Four Employee Files Employer Should Keep

January 26, 2017

Details, details, details. Love ‘em or leave ‘em, but as an employer, you can’t ignore them. It’s imperative for you to maintain accurate employee files. Here’s the lowdown on the four files you need.

  1. Basic Personnel File (Keep a file for each)
  • Résumé or application and references
  • Original job description
  • W-4
  • Performance reviews
  • Health and retirement benefits records
  • Documentation about salary increases, promotions, and disciplinary action
  • Deduction information (e.g., direct deposit, insurance, wage attachments, domestic relations orders)
  • PA certificate of residence
  • Employee loans
  • Pay deductions such as uniforms and tools
  • Time-off records, including vacation and sick time
  1. I-9 File (Keep one master file.)

Keep all Form I-9s (Employee Eligibility Verification) together in a separate master file. I-9s must be retained for three years from the date of hire or one year from termination, whichever is longer.

  1. Medical File

Keep medical files separate from other employee files because:

  • You can’t legally base personnel decisions on the medical history of employees involved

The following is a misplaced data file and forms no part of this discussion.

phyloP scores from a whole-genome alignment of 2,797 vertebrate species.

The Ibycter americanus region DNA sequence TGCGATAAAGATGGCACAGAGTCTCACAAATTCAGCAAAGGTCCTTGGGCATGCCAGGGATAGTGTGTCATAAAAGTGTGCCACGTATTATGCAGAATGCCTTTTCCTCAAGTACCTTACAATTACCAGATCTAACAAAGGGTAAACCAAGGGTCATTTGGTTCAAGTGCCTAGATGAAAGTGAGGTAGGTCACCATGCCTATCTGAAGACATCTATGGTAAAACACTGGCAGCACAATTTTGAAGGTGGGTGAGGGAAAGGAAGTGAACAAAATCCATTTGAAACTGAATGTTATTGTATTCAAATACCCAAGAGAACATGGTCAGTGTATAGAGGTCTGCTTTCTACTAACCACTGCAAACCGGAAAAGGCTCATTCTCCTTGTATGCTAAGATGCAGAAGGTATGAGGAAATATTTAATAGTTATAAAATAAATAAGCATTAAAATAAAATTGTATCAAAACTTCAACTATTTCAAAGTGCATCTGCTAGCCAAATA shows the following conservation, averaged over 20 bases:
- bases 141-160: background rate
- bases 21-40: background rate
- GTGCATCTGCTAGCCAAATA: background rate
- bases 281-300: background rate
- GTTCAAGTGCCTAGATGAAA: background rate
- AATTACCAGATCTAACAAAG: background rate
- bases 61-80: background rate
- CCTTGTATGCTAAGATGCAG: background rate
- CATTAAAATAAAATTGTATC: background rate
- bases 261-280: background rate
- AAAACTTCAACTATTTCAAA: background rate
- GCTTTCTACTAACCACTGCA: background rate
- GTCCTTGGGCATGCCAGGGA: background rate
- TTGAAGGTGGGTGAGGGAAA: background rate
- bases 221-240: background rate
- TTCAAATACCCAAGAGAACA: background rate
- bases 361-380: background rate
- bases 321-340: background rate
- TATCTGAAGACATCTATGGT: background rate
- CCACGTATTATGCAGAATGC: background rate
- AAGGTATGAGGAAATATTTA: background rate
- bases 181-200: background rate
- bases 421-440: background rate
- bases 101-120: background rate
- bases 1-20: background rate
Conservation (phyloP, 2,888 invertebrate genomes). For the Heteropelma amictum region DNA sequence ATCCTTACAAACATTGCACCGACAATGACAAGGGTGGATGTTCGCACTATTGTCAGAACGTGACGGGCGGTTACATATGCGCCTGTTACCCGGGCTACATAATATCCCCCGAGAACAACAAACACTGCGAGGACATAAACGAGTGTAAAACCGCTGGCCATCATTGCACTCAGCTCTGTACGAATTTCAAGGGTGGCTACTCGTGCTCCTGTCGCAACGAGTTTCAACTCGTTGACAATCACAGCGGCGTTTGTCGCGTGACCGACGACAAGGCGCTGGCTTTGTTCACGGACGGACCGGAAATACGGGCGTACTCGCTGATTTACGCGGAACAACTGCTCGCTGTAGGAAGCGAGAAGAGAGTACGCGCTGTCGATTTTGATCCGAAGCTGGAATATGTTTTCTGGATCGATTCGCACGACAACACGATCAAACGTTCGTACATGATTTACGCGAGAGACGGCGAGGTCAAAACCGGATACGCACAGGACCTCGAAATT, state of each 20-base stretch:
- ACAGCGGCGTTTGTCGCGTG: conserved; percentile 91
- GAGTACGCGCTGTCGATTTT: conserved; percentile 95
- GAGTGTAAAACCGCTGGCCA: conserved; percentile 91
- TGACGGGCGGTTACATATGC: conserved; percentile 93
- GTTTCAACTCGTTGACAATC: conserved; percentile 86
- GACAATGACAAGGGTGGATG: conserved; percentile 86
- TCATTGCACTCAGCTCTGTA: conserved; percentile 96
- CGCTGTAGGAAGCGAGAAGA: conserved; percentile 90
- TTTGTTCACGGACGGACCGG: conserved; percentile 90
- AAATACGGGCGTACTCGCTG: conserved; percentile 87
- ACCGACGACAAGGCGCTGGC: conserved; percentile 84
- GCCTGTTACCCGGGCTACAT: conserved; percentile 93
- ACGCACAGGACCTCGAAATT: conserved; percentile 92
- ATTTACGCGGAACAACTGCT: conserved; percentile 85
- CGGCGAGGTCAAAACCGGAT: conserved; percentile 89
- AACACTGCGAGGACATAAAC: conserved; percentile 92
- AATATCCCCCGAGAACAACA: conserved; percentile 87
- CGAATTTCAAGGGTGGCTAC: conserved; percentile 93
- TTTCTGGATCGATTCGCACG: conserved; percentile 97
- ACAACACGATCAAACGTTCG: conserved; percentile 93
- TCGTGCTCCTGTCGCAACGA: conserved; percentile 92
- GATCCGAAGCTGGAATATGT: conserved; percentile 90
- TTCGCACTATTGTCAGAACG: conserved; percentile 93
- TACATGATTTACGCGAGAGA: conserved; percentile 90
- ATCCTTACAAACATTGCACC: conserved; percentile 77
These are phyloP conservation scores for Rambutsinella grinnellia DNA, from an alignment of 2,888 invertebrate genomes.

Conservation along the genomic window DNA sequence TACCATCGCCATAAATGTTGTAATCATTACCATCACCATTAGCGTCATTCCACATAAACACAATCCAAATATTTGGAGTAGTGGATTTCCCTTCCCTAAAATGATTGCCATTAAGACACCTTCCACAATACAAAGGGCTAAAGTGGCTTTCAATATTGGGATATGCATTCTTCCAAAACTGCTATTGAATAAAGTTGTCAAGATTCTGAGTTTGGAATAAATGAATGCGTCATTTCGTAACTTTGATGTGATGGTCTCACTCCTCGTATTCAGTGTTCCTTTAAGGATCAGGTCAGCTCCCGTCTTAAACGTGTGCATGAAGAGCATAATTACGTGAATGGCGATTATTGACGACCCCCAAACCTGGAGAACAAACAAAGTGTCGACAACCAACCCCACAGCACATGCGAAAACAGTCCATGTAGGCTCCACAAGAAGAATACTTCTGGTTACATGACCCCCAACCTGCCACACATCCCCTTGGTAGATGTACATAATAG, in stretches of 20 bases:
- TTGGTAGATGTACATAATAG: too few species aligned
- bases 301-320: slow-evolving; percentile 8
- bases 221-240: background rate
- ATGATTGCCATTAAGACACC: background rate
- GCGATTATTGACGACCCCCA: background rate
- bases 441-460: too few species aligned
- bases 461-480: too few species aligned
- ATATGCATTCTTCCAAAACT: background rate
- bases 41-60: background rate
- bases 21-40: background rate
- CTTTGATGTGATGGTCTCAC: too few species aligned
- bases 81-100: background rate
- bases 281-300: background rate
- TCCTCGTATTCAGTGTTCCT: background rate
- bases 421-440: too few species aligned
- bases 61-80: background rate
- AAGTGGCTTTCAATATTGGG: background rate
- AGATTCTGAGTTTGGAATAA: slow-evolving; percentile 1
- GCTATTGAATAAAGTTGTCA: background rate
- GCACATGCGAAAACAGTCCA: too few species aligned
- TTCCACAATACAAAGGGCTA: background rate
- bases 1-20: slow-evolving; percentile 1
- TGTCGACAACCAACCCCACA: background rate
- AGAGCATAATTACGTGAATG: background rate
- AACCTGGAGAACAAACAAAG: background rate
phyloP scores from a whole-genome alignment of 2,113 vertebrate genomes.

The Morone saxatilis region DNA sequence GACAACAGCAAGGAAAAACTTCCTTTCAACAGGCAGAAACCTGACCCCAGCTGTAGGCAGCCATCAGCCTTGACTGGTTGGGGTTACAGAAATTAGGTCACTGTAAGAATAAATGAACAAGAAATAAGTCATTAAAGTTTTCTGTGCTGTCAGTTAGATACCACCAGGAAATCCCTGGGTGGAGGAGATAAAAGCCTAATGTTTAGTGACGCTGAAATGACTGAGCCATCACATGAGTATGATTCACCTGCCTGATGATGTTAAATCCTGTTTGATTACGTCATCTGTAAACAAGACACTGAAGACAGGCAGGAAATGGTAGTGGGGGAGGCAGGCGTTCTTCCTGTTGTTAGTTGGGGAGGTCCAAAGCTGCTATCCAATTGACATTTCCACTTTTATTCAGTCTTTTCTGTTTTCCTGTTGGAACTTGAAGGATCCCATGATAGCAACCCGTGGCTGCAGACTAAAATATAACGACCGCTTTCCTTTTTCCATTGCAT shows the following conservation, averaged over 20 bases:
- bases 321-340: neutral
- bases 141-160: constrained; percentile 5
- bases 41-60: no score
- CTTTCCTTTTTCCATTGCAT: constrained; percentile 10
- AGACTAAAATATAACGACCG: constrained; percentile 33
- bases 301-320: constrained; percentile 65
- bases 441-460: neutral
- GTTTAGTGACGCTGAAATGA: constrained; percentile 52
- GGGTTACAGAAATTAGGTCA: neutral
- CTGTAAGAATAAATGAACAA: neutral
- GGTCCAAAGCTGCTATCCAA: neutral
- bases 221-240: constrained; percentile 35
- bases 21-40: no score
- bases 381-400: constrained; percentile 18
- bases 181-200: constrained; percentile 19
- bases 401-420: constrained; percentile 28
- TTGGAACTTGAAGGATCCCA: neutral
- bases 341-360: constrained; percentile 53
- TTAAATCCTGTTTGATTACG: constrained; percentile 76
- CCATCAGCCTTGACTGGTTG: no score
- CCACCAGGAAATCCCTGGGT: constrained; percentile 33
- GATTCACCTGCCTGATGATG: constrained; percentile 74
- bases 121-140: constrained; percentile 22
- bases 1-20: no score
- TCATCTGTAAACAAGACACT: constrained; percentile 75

• Various privacy laws and the Americans with Disabilities Act (ADA) require that the records are kept confidential and separate from personnel file
  1. Injury File

If an employee is injured on the job, start a separate file to maintain workers’ compensation claim records, injury reports, and any medical records on the injury.

Best practice suggests you should keep all records for at least three years past termination of the employment relationship. Specific federal laws have varying requirements:

  • Under the Fair Labor Standards Act, you need to keep three years of payroll records, collective bargaining agreements, sales, and purchase records. Records of wage computations (e.g., time cards) should be kept for two years.
  • Under the Equal Employment Opportunity Act, employers should keep all personnel and employee records for one year after termination.
  • Under the Age Discrimination in Employment Act (ADEA), you should keep payroll records for three years.

In Pennsylvania, employees can review their own personnel file that contains qualifications for employment, promotion, additional compensation, termination or disciplinary action. Learn more here from the Pennsylvania Department of Labor and Industry.